As an alternative, earplugs are available to protect hearing in certain environments. There are two main types:

Disposable: These are usually soft and fit comfortably in your ear. Most commonly, they’re made of foam, mineral wadding or soft silicone.

Reusable: Reusable ones are made of soft plastic or rubber. They’re designed to be washed and used again, instead of discarded after one use.


With microphone

Some models feature built-in Bluetooth technology. This is convenient and sometimes essential for certain tasks, as it allows the user to receive important calls.

Most modern Bluetooth models can be charged through the mini USB port, however, some still require batteries. This is something to bear in mind, as this can make them heavier.

One of the challenges with effective ear protection is that sometimes employees need to hear other people around them who might need to talk to them.

This type enables wearers to engage in two-way communication; so the wearer can listen to voices at a normal volume while still being protected from other noise.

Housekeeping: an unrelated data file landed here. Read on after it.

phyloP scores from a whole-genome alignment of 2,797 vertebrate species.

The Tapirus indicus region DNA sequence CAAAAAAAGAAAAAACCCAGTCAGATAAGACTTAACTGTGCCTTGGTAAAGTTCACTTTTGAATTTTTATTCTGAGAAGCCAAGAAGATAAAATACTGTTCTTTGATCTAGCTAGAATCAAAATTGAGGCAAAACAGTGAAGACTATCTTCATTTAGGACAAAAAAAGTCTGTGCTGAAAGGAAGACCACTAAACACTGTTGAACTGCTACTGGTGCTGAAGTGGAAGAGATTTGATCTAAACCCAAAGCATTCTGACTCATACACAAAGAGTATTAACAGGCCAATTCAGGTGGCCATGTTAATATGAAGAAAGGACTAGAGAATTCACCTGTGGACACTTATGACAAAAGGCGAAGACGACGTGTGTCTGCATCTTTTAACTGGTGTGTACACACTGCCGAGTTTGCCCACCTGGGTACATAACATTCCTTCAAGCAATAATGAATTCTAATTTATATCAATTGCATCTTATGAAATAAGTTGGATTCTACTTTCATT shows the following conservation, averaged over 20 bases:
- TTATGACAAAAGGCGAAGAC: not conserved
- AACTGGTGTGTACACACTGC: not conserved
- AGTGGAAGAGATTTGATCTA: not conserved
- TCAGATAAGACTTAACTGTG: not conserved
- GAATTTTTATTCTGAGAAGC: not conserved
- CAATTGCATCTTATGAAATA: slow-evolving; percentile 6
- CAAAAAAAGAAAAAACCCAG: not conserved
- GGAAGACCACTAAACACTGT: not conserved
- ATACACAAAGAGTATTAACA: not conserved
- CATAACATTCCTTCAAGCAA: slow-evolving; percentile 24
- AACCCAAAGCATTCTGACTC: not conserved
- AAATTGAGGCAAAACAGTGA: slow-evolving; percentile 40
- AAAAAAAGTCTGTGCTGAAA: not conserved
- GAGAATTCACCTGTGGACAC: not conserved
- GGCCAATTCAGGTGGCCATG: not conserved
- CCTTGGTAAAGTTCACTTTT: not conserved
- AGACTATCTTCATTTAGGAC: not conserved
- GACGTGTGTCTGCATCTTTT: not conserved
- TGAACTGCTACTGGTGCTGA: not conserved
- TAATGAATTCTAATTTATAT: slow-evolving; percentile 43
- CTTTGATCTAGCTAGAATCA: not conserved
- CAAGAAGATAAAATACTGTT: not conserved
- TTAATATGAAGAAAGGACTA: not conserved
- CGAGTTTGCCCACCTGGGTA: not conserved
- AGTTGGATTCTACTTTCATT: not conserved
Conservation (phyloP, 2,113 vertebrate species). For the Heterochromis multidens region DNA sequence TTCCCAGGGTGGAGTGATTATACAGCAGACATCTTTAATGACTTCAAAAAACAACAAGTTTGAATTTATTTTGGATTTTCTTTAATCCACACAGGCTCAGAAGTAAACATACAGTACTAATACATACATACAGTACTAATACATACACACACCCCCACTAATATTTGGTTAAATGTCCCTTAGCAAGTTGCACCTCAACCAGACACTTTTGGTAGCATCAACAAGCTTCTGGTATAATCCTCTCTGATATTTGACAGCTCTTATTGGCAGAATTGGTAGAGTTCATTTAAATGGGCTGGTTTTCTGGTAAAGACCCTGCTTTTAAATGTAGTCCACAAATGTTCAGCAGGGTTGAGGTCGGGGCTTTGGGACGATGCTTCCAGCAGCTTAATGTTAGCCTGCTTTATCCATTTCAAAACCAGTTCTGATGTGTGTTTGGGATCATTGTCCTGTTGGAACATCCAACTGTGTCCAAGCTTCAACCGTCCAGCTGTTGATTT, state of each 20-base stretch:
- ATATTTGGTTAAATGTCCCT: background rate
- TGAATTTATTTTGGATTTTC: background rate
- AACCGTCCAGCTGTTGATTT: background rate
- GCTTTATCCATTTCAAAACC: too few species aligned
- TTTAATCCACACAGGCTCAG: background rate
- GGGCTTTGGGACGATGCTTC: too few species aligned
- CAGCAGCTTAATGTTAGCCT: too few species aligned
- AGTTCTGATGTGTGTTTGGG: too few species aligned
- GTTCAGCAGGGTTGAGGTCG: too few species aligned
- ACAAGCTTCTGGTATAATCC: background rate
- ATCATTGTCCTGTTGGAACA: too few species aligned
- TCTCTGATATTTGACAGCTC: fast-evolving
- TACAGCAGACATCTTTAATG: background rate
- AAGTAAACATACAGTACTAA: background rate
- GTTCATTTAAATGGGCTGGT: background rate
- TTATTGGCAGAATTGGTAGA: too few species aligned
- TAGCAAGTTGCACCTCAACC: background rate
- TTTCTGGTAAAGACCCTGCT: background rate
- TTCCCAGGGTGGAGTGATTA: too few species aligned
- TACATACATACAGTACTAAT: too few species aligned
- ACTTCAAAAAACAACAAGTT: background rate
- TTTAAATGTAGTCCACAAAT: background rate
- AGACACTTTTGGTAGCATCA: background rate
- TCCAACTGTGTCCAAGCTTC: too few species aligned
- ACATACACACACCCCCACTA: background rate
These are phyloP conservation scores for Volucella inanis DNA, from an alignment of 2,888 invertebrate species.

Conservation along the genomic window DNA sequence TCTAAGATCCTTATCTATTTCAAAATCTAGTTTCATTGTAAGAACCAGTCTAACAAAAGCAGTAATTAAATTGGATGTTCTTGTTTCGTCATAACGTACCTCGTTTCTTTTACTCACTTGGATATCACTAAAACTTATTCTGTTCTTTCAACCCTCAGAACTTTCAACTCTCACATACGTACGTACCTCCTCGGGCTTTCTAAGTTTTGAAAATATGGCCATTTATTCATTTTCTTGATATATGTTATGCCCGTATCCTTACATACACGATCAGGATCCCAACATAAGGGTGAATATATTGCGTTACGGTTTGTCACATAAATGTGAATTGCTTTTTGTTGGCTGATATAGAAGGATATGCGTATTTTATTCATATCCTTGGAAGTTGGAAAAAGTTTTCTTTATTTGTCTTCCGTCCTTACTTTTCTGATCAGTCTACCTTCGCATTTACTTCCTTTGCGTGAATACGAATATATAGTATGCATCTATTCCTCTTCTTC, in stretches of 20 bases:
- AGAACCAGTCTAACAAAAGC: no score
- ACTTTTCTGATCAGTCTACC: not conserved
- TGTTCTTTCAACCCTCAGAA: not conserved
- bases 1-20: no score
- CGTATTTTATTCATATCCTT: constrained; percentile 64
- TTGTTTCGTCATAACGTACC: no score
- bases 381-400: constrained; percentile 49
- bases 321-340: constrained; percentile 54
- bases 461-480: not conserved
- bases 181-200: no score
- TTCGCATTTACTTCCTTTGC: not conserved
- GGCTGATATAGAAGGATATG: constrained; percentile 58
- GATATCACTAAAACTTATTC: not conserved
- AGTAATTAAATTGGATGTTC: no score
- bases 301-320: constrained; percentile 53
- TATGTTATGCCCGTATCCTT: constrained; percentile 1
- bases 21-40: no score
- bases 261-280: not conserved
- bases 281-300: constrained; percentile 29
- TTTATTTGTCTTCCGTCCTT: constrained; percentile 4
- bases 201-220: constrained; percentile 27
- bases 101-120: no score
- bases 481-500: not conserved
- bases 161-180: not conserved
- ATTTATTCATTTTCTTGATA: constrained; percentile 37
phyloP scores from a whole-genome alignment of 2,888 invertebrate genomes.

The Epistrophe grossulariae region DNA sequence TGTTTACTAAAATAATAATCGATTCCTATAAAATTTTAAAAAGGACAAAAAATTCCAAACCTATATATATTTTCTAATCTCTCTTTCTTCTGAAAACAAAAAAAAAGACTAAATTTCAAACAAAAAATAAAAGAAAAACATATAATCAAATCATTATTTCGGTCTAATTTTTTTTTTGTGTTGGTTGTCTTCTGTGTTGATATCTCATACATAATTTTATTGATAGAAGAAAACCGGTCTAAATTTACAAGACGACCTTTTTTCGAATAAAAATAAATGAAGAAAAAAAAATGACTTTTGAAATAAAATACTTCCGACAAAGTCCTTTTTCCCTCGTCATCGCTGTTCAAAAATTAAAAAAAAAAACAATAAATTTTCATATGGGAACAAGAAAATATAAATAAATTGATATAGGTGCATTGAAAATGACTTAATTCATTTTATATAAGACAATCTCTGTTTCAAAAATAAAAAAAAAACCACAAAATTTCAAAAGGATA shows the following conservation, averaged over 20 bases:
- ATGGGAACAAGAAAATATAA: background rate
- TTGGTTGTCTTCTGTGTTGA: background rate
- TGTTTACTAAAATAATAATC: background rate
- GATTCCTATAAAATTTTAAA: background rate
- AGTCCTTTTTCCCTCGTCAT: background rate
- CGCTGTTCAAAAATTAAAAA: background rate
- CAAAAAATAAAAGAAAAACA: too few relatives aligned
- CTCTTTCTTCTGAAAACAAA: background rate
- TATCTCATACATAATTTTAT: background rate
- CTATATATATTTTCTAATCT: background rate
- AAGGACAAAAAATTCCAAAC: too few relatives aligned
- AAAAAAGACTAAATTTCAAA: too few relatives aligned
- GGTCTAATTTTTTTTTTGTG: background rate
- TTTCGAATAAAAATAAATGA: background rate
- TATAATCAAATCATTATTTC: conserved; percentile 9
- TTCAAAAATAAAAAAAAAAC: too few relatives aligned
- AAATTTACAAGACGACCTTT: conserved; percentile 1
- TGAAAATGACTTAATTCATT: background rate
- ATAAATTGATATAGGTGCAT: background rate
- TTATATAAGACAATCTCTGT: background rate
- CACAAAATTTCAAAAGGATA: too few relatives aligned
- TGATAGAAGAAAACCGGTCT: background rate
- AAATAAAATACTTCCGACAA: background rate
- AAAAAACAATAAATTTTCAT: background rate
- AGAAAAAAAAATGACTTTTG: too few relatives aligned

With neckband


With FM radio

Some headsets feature neckbands as well as headbands, which allow them to be worn alongside visors or helmets without affecting safety.

These are more advanced than the standard type; incorporating an electronic sound reproduction system.

These have a built-in FM radio so users can listen to music or entertainment.

How to choose hearing protection

Did you know? There are more than 17,000 people in the UK suffering from deafness, ringing in the ears or other conditions caused by noisy work environments.

The process of losing sound energy, which is called attenuation, can be amplified by wearing both earplugs and defenders at the same time. The attenuation data should be considered when choosing appropriate protection.